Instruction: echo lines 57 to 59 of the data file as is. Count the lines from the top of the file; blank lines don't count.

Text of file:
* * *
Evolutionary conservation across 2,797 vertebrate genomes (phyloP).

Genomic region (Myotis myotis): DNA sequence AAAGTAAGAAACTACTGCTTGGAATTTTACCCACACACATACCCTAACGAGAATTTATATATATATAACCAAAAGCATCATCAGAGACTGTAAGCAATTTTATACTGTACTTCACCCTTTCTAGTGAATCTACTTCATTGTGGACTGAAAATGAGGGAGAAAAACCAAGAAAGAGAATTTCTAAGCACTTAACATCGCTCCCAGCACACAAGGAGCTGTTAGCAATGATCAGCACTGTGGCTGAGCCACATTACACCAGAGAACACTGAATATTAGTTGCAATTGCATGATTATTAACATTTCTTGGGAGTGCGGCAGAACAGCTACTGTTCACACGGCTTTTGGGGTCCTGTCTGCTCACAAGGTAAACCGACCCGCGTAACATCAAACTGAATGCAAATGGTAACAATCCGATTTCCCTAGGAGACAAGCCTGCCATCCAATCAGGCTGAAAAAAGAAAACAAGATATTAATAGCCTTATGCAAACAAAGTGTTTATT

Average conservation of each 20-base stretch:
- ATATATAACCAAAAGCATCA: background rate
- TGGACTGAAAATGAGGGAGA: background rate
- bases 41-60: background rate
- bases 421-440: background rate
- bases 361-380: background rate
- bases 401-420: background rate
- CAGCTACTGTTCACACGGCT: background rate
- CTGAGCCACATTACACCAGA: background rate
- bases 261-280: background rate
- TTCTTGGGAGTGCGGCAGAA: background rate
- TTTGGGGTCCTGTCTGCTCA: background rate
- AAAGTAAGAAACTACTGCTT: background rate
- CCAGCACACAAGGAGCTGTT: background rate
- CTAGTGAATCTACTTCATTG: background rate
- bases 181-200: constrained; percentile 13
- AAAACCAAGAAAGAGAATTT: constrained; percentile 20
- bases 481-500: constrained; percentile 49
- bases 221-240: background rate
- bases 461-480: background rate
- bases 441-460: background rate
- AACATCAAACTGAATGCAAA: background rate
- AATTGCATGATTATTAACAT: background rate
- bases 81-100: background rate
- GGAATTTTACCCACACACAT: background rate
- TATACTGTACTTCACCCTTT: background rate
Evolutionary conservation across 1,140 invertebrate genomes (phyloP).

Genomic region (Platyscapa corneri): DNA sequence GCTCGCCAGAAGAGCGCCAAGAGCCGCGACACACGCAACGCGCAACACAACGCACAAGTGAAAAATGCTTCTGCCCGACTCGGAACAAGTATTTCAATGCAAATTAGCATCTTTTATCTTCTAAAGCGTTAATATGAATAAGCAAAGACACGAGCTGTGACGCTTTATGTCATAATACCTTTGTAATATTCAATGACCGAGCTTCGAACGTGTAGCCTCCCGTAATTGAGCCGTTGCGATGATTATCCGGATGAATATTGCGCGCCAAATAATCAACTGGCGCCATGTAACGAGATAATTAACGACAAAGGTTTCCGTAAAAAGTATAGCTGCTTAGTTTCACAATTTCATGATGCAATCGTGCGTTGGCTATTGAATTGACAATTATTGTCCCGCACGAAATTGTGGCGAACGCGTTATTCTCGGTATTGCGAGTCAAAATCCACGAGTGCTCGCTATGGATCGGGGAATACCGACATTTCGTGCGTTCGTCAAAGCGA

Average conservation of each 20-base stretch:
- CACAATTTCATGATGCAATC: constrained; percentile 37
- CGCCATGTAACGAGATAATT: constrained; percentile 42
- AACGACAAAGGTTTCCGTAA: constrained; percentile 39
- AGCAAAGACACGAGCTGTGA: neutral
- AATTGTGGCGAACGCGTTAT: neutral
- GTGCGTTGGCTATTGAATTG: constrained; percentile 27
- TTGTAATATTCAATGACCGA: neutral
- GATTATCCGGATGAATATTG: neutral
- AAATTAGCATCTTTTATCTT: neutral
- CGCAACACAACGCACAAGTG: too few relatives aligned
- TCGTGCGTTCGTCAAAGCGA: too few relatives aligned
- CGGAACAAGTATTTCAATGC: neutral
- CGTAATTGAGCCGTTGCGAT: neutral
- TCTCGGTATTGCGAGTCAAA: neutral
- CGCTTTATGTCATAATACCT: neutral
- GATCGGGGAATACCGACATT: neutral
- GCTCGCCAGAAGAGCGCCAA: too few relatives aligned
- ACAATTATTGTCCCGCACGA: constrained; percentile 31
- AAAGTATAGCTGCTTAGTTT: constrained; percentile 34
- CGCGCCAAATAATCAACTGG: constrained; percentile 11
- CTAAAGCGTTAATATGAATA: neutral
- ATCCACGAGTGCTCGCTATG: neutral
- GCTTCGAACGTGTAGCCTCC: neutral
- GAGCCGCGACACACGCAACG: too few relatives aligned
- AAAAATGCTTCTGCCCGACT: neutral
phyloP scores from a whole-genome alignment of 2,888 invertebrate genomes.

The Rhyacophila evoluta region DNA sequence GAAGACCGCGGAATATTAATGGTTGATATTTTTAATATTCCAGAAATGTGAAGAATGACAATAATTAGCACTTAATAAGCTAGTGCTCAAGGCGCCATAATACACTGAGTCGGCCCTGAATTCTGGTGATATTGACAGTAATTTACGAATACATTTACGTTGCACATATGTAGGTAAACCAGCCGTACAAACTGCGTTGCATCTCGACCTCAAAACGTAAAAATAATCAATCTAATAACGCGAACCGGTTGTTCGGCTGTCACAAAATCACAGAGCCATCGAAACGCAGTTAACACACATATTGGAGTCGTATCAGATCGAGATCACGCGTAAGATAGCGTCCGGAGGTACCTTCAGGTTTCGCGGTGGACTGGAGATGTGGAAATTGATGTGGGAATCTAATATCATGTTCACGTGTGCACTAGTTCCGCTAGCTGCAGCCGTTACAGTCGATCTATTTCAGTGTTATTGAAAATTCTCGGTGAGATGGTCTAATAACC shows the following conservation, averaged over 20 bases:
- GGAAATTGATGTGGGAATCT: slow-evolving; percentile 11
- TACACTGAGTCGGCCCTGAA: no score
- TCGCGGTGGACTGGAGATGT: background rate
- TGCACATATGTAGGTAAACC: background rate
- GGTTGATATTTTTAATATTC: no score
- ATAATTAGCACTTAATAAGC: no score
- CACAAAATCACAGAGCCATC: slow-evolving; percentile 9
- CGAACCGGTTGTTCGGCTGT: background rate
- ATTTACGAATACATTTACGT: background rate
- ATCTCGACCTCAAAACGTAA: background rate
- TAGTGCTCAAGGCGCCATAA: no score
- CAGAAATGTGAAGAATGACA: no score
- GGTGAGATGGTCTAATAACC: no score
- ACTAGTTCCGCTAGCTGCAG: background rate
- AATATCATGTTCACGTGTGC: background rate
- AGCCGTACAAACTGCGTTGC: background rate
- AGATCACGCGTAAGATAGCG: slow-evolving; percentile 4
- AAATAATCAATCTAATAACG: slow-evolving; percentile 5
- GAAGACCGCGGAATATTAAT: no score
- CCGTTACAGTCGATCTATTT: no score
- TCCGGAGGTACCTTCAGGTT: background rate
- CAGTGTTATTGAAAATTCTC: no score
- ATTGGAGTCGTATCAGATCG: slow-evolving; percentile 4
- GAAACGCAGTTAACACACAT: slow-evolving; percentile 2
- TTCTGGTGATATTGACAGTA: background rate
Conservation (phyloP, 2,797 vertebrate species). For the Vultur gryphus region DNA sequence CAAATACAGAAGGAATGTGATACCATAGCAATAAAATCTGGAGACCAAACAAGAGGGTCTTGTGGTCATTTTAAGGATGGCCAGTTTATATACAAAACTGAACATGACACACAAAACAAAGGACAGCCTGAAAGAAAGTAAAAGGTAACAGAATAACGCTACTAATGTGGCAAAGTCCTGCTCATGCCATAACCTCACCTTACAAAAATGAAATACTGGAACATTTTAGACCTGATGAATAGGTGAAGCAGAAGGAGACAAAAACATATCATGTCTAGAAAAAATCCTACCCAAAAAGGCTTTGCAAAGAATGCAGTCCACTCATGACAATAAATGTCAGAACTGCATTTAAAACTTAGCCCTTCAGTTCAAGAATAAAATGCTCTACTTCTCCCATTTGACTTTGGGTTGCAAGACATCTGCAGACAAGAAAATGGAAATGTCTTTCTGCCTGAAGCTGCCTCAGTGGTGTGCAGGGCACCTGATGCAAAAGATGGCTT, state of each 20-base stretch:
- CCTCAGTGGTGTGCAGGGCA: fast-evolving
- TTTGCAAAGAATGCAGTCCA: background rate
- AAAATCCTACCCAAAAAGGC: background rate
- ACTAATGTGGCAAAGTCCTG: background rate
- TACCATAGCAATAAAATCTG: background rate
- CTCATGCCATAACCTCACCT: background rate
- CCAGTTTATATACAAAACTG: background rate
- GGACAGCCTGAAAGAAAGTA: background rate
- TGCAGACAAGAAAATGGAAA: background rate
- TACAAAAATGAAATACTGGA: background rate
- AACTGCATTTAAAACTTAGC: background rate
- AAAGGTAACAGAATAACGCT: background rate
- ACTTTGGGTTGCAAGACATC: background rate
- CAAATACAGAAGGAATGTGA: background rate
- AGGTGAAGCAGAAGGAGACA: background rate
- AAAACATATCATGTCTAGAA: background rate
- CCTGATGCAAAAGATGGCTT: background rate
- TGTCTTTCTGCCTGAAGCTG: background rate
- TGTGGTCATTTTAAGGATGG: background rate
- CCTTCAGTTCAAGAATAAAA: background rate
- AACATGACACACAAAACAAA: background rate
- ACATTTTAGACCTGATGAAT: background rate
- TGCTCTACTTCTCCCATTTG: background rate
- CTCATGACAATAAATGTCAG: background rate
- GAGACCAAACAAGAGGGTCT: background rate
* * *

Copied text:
phyloP scores from a whole-genome alignment of 2,888 invertebrate genomes.

The Rhyacophila evoluta region DNA sequence GAAGACCGCGGAATATTAATGGTTGATATTTTTAATATTCCAGAAATGTGAAGAATGACAATAATTAGCACTTAATAAGCTAGTGCTCAAGGCGCCATAATACACTGAGTCGGCCCTGAATTCTGGTGATATTGACAGTAATTTACGAATACATTTACGTTGCACATATGTAGGTAAACCAGCCGTACAAACTGCGTTGCATCTCGACCTCAAAACGTAAAAATAATCAATCTAATAACGCGAACCGGTTGTTCGGCTGTCACAAAATCACAGAGCCATCGAAACGCAGTTAACACACATATTGGAGTCGTATCAGATCGAGATCACGCGTAAGATAGCGTCCGGAGGTACCTTCAGGTTTCGCGGTGGACTGGAGATGTGGAAATTGATGTGGGAATCTAATATCATGTTCACGTGTGCACTAGTTCCGCTAGCTGCAGCCGTTACAGTCGATCTATTTCAGTGTTATTGAAAATTCTCGGTGAGATGGTCTAATAACC shows the following conservation, averaged over 20 bases:
- GGAAATTGATGTGGGAATCT: slow-evolving; percentile 11